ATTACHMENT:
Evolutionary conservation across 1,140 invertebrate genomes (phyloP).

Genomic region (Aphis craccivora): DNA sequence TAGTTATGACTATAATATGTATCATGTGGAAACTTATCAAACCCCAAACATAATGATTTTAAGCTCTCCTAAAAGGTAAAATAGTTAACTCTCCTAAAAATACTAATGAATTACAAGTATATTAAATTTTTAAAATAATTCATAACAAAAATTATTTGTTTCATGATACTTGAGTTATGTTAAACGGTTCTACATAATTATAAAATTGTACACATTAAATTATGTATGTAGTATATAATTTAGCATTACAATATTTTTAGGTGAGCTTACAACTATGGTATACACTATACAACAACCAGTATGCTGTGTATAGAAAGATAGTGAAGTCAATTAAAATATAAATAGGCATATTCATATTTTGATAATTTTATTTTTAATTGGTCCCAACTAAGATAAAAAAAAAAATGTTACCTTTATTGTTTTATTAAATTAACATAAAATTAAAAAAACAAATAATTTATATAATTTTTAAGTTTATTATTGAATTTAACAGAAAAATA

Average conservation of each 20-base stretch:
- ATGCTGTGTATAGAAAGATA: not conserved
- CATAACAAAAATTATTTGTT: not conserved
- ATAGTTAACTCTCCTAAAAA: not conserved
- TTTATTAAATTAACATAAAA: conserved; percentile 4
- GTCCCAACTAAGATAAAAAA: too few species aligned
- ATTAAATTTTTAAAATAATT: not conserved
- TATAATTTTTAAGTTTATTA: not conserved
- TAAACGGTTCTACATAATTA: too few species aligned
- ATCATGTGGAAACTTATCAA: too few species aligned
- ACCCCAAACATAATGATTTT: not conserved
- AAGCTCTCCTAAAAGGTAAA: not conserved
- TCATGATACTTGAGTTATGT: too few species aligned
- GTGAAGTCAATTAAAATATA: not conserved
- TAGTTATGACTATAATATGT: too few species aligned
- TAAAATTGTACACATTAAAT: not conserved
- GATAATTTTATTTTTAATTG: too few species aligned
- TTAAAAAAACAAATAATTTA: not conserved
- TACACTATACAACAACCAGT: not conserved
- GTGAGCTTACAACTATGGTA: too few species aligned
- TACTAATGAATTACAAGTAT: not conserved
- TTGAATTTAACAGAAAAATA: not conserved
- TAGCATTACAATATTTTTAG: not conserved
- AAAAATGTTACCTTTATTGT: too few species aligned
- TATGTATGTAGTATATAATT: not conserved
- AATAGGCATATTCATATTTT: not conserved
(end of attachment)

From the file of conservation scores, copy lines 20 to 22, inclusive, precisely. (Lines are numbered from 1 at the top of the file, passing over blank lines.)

- TTAAAAAAACAAATAATTTA: not conserved
- TACACTATACAACAACCAGT: not conserved
- GTGAGCTTACAACTATGGTA: too few species aligned